The American Library Association provides training, resources and occasional help securing federal grant money to public libraries. Conservatives claim the organization has a political agenda and forces content about sexual activity and LGBTQ+ topics onto children.
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In June, at the right-wing National Association of Christian Lawmakers’ annual conference in Virginia, Sullivan said Arkansas should “eliminate all the funding for public libraries that have the American Library Association in their policy” during the 2025 legislative session.
He said Tuesday that he has problems with some of the American Library Association’s “resolutions” regarding “social justice, the Second Amendment, abortion, white supremacy” and Critical Race Theory, which is typically not taught in Arkansas’ K-12 schools but is prohibited by the LEARNS Act, a wide-ranging 2023 education law.
The American Library Association’s director called herself a Marxist in a 2022 tweet, which Sullivan and other conservatives have cited as a reason to denounce the association.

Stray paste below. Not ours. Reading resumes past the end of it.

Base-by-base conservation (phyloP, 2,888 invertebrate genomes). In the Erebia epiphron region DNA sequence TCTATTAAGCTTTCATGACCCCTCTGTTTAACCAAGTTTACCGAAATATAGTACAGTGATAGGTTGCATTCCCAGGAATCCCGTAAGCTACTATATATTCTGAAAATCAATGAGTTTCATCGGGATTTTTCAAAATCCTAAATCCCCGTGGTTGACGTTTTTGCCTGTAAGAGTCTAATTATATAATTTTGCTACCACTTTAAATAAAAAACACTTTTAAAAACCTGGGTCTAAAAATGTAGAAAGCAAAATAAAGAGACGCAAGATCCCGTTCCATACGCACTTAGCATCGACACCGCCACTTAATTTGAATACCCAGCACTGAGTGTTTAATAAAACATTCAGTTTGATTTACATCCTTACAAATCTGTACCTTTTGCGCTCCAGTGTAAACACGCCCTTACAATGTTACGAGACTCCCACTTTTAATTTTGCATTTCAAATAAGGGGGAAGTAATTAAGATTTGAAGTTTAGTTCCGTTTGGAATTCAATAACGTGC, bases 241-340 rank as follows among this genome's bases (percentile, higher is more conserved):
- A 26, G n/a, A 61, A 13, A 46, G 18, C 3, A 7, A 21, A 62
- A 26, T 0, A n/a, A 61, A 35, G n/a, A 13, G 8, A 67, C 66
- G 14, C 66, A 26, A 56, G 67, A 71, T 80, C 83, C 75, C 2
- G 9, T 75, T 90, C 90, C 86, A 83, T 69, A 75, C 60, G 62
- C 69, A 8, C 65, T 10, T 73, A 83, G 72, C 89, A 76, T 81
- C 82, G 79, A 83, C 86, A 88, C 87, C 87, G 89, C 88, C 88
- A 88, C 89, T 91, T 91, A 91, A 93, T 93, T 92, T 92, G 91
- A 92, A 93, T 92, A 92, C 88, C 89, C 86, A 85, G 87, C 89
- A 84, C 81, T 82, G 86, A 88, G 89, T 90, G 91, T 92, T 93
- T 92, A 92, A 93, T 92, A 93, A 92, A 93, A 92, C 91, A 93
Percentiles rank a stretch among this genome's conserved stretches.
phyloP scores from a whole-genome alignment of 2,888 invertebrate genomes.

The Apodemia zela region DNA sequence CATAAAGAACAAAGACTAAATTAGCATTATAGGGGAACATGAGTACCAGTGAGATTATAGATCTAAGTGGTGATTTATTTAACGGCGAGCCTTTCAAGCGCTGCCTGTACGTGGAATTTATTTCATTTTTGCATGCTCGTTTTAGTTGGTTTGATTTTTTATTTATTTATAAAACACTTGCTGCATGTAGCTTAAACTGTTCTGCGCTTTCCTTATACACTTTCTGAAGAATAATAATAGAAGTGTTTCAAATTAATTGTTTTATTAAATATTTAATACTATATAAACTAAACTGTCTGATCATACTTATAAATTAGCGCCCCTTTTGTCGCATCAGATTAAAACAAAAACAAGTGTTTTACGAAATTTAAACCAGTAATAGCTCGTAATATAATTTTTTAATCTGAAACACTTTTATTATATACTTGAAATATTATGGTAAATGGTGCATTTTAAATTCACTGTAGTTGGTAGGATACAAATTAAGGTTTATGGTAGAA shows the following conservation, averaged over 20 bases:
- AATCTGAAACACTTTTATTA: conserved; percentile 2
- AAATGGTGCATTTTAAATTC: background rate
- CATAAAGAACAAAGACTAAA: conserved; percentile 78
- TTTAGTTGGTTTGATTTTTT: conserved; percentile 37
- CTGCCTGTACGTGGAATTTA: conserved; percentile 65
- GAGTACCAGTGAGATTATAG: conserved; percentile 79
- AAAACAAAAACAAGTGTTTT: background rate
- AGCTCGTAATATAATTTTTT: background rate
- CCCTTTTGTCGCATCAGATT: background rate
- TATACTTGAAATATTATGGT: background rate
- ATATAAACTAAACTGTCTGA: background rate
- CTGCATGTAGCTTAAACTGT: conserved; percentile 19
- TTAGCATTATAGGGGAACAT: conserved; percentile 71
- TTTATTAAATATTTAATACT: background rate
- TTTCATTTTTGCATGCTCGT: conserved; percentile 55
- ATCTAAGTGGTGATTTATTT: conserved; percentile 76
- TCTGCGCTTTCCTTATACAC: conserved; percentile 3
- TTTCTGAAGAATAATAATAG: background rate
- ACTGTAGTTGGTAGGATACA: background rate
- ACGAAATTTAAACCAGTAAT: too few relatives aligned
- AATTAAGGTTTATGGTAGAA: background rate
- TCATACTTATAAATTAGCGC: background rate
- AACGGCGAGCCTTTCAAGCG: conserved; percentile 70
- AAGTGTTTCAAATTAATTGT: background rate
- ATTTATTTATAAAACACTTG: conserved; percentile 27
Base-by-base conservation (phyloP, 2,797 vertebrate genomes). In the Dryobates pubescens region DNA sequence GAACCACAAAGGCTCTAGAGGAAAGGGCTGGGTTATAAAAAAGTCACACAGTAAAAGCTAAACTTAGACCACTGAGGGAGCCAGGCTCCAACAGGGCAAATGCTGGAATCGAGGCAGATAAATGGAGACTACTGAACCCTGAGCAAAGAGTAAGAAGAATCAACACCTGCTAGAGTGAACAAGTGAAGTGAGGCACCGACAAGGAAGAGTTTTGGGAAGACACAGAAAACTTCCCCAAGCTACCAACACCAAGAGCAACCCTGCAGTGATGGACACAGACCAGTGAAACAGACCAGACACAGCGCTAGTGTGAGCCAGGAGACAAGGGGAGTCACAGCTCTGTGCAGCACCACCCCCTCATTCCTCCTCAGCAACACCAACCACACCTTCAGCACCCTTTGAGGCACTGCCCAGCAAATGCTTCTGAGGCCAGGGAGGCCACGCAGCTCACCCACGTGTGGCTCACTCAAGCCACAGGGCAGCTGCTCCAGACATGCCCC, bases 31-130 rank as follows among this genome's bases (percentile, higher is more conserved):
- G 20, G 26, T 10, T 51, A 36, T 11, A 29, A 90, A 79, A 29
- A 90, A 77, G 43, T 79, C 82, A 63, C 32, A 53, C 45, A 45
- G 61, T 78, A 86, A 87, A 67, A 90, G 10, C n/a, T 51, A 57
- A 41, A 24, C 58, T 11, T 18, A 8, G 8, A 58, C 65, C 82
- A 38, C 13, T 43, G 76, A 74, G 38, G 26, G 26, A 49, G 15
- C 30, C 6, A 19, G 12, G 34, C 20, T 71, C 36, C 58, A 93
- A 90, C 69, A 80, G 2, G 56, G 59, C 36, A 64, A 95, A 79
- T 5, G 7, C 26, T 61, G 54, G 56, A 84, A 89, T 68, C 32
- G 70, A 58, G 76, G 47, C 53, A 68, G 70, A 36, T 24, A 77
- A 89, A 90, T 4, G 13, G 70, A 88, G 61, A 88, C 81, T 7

In an interview earlier this month, Sullivan said another problem with the association in his view is that it “takes the position that no material should be barred from anyone regardless of their age.”
The position he referenced comes from the American Library Association’s Library Bill of Rights, which states: “A person’s right to use a library should not be denied or abridged because of origin, age, background, or views.” Both supporters and opponents of Act 372 repeatedly quoted this statement in legislative hearings earlier this year.
Coffey declined to comment on Sullivan’s statements about the American Library Association and ArLA.
Supporters of Act 372 and the relocation or removal of certain library content have said no one under 18 should have access to content regarding sexual activity or LGBTQ+ topics, calling it “indoctrination.” Opponents say restricting access to this content is censorship.
The library system in Sullivan’s district, the Craighead County Jonesboro Public Library, saw voters cut its funding in half last year after protests over an LGBTQ+ book display and a transgender author’s visit to the library within the previous couple of years.
This year, Saline County became the primary battleground over what content children can access in public libraries. Patty Hector, Saline County Library’s director since 2016, refused to relocate books about racism, sex education and LGBTQ+ topics after the county quorum court recommended she do so in April.
Two weeks ago, Saline County Judge Matt Brumley fired Hector, less than two months after county officials gave him some power to hire and fire library staff.
Additionally, Crawford County is facing two lawsuits, including the one against Act 372, after the local library system moved children’s books with LGBTQ+ topics to a segregated “social section” accessible only to adults.